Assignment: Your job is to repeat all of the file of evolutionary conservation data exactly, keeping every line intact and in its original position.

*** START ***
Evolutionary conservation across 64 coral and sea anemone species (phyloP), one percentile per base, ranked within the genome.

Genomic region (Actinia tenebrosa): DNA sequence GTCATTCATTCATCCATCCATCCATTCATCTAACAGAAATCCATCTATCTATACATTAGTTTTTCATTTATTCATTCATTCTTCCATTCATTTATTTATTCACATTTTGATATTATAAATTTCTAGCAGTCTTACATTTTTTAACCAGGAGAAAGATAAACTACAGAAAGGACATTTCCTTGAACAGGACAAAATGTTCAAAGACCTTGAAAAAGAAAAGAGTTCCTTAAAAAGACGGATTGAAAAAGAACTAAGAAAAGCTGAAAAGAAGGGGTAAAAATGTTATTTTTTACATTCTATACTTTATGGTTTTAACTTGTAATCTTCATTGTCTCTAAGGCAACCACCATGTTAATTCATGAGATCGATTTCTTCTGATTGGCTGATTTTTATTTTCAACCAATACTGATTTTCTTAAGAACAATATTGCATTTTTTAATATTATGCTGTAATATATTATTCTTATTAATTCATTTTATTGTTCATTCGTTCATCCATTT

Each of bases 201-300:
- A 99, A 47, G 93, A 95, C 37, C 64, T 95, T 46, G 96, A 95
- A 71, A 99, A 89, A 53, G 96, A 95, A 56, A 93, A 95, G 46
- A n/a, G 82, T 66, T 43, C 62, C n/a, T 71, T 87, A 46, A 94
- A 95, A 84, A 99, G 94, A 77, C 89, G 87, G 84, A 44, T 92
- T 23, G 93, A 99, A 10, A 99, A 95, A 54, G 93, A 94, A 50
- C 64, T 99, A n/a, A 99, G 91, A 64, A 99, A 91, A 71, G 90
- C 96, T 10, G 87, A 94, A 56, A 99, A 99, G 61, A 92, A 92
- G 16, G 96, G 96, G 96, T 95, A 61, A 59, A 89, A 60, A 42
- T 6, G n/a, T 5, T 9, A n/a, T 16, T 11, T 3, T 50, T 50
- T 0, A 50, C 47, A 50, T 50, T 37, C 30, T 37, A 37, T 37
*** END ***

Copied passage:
Evolutionary conservation across 64 coral and sea anemone species (phyloP), one percentile per base, ranked within the genome.

Genomic region (Actinia tenebrosa): DNA sequence GTCATTCATTCATCCATCCATCCATTCATCTAACAGAAATCCATCTATCTATACATTAGTTTTTCATTTATTCATTCATTCTTCCATTCATTTATTTATTCACATTTTGATATTATAAATTTCTAGCAGTCTTACATTTTTTAACCAGGAGAAAGATAAACTACAGAAAGGACATTTCCTTGAACAGGACAAAATGTTCAAAGACCTTGAAAAAGAAAAGAGTTCCTTAAAAAGACGGATTGAAAAAGAACTAAGAAAAGCTGAAAAGAAGGGGTAAAAATGTTATTTTTTACATTCTATACTTTATGGTTTTAACTTGTAATCTTCATTGTCTCTAAGGCAACCACCATGTTAATTCATGAGATCGATTTCTTCTGATTGGCTGATTTTTATTTTCAACCAATACTGATTTTCTTAAGAACAATATTGCATTTTTTAATATTATGCTGTAATATATTATTCTTATTAATTCATTTTATTGTTCATTCGTTCATCCATTT

Each of bases 201-300:
- A 99, A 47, G 93, A 95, C 37, C 64, T 95, T 46, G 96, A 95
- A 71, A 99, A 89, A 53, G 96, A 95, A 56, A 93, A 95, G 46
- A n/a, G 82, T 66, T 43, C 62, C n/a, T 71, T 87, A 46, A 94
- A 95, A 84, A 99, G 94, A 77, C 89, G 87, G 84, A 44, T 92
- T 23, G 93, A 99, A 10, A 99, A 95, A 54, G 93, A 94, A 50
- C 64, T 99, A n/a, A 99, G 91, A 64, A 99, A 91, A 71, G 90
- C 96, T 10, G 87, A 94, A 56, A 99, A 99, G 61, A 92, A 92
- G 16, G 96, G 96, G 96, T 95, A 61, A 59, A 89, A 60, A 42
- T 6, G n/a, T 5, T 9, A n/a, T 16, T 11, T 3, T 50, T 50
- T 0, A 50, C 47, A 50, T 50, T 37, C 30, T 37, A 37, T 37